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Nikolay N. Prelovskiy
Born on the 8-th of January in 1982, Moscow. 1999-2008: student of faculty of philosophy at the Moscow State University, specialization at the department of logic. 2002-2003: exchange student of Sun Yatseng University in Guangzhou, China, Chinese language program. 2008-2011: postgraduate student of the sector of logic at the Institute of Philosophy of the Russian Academy of Sciences. In December of 2011 defended the candidate's thesis on bivalent semantics for multivalued logics. 2011-present time: junior research officer of the sector of logic at the Institute of Philosophy of the Russian Academy of Sciences Key research interests: logic, multivalued logics, logical matrices, proof theory, Chinese studies.
Stefan Goltzberg is Post-doc Research at University of Cambridge, Lecturer at Université Libre d Bruxelles, Member at The Perelman Centre for Legal Philosophy of the Free University of Brussels (ULB), Consultant at European Parliament, International Advisor at Springer, Séminaire Langage judiciaire et Argumentationat Institut de Formation Judiciaire. He works in Legal argumentation, Linguistics and Philosophy, looks into the various sorts of arguments: presumption, definition, a fortiori, currently carries a survey on Hebrew key-words in argumentation.
Professor at Faculty of Mathematics and Computer Science of Adam Mickiewicz University, Poznań, Chairman of the Department of Mathematical Logic, former President of Polish Association for Logic and Philosophy of Science.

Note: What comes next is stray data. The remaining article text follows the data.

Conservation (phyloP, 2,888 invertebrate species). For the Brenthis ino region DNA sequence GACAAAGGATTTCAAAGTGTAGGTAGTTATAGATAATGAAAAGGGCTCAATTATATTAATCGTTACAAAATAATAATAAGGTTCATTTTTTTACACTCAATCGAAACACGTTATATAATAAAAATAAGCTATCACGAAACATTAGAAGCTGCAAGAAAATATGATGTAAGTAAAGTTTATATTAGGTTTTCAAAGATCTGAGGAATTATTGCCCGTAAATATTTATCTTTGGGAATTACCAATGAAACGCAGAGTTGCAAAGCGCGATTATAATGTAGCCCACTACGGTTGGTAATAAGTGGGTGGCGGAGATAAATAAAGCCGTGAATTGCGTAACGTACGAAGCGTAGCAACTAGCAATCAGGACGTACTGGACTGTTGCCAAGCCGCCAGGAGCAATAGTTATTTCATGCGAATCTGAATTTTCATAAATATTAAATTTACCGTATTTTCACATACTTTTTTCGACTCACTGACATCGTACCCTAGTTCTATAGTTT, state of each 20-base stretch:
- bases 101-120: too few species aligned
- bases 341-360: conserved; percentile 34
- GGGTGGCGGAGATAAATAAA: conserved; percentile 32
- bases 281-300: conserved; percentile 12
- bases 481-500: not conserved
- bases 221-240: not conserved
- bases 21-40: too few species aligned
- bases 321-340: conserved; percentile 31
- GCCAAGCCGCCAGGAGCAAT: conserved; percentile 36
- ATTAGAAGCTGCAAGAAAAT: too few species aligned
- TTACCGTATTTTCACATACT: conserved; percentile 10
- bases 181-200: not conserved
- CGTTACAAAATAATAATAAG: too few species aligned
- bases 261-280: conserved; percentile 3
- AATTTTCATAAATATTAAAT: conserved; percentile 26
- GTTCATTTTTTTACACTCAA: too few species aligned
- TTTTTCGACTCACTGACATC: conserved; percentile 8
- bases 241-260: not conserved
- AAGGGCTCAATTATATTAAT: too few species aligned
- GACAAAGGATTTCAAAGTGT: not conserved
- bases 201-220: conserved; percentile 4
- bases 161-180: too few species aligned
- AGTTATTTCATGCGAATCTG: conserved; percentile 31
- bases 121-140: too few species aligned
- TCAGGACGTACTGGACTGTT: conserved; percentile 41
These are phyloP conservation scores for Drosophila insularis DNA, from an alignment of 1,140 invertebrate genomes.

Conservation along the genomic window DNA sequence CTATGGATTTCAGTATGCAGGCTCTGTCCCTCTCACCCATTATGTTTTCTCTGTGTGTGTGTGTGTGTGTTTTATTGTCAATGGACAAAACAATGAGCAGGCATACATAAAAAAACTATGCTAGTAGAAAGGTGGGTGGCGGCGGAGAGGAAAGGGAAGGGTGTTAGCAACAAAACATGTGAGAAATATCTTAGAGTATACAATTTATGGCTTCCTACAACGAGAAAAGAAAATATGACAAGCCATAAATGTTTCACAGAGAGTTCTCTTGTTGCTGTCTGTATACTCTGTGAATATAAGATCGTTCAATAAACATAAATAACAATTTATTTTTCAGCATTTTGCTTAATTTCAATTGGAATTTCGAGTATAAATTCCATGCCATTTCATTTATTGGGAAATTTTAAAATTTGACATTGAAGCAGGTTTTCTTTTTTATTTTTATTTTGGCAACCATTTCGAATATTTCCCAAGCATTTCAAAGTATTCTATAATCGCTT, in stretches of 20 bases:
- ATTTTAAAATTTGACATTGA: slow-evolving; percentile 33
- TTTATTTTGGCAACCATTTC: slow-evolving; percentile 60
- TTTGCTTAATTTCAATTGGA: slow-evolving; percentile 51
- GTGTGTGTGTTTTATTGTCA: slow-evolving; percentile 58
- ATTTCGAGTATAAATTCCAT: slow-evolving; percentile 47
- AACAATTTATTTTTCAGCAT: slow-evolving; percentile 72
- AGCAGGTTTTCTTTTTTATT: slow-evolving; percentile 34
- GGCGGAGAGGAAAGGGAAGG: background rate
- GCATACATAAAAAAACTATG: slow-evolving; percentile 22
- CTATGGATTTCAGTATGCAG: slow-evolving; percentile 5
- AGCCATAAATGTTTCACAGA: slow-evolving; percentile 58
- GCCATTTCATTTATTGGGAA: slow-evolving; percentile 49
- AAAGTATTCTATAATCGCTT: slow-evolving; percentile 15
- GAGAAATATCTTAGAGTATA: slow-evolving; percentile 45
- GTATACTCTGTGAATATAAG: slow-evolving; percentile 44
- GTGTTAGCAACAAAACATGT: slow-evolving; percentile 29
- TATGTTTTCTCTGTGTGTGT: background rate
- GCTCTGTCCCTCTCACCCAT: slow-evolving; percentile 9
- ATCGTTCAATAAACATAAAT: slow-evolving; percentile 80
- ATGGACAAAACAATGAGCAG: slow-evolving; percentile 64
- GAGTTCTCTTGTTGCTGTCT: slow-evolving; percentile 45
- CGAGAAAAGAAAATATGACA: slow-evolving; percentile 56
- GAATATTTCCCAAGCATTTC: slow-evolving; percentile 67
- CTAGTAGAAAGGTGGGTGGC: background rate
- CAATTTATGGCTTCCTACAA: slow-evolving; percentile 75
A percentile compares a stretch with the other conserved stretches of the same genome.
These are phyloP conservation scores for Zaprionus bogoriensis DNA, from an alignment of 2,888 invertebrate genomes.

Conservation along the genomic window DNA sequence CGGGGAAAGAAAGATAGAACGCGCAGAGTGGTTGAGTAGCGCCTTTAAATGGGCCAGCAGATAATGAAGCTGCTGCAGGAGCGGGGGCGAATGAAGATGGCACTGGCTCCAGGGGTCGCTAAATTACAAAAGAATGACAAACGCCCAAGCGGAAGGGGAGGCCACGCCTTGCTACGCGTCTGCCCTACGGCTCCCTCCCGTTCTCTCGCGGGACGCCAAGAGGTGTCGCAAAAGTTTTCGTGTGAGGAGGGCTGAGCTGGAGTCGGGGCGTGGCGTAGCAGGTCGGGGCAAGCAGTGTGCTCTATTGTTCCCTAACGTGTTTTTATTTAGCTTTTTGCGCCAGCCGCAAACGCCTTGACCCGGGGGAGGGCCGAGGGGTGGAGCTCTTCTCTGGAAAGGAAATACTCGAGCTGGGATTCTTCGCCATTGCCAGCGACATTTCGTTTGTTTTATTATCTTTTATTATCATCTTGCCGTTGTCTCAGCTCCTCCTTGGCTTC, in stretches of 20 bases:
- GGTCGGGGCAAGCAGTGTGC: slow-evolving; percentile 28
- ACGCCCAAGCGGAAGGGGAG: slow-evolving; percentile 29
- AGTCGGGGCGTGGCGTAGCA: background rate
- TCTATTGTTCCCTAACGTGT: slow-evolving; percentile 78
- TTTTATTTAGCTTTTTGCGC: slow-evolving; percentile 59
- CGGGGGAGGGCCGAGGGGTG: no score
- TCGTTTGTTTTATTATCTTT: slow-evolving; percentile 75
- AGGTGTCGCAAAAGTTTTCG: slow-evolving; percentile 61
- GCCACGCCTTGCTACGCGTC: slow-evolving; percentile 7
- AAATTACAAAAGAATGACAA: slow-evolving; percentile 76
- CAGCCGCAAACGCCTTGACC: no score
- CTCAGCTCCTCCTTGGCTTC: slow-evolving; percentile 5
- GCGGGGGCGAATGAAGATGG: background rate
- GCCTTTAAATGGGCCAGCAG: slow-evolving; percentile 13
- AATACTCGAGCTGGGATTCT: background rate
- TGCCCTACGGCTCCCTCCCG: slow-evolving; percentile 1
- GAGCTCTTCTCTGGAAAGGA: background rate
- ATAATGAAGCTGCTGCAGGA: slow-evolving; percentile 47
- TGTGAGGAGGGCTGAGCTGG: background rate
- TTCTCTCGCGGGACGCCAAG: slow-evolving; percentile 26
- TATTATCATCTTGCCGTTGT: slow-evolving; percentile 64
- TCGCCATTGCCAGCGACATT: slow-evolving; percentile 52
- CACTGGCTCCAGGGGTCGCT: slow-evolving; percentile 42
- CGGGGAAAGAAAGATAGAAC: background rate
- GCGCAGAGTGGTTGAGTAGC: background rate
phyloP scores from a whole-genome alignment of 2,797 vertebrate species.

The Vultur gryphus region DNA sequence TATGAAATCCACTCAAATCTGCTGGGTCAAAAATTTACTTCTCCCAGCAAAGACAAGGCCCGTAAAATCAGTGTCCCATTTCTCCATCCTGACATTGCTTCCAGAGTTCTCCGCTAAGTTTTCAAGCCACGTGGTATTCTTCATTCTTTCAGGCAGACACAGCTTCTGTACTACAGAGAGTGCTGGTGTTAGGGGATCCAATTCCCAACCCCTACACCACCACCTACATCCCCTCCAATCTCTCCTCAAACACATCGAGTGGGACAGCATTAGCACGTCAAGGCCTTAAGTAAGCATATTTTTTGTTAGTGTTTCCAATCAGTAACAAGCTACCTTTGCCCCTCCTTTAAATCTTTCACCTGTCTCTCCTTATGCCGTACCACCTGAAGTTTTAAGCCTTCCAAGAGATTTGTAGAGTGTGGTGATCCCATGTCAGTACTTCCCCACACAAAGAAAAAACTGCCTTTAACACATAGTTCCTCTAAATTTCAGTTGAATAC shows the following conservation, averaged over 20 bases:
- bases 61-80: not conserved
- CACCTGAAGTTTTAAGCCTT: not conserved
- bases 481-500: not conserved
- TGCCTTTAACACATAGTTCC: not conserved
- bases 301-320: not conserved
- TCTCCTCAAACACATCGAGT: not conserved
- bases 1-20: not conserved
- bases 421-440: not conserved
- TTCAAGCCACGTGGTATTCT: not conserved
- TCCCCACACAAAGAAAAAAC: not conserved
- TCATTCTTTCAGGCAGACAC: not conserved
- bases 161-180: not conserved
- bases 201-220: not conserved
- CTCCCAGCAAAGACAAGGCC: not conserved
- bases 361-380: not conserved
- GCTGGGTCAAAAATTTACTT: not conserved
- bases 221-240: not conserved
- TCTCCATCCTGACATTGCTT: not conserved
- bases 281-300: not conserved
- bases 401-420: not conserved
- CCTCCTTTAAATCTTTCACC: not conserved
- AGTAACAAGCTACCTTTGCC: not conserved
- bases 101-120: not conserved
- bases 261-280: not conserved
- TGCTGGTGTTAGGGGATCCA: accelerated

Einar Duenger Bohn
Born in Norway in 1977. MA in philosophy from the University of Oslo 2004. PhD in philosophy from the University of Massachusetts Amherst 2009. (Supervisor: Jonathan Schaffer). Postdoc at the University of Oslo 2009-2011. Assistant professor in philosophy at the University of Oslo 2011-present. Areas of specialization: metaphysics, philosophy of science, philosophy of religion and philosophical logic. Personal website: www.einarduengerbohn.com
He is a Fellow of the British Academy. He was Nolloth Professor of the Philosophy of the Christian Religion at the University of Oxford from 1985 until 2002. He is best known for his trilogy on the philosophy of theism (The Coherence of Theism, The Existence of God, and Faith and Reason). The central book of this trilogy, The Existence of God (2nd edition, 2004, Oxford University Press) claims that arguments from the existence of laws of nature, those laws as being such as to lead to the evolution of human bodies, and humans being conscious, make it probable that there is a God. He has written a tetralology of books on the meaning and justification of central Christian doctrines (including Providence and the Problem of Evil, Oxford University Press, 1998). He has written at various lengths on many of the other major issues of philosophy (including epistemology, the study of what makes a belief rational or justified, in his book Epistemic Justification); and he has applied his views about what is made probable by what evidence to the evidence about the Resurrection of Jesus in The Resurrection of God Incarnate. He is also well known for his defence of ‘substance dualism’ (the view that humans consist of two parts–soul and body), especially in his book The evolution of the Soul. His new book Mind, Brain, and Free Will claims that substance dualism has the consequence that humans have free will to choose between good and evil. It argues that neuroscience cannot now and could not ever show this claim to be false. He lectures frequently in many different countries.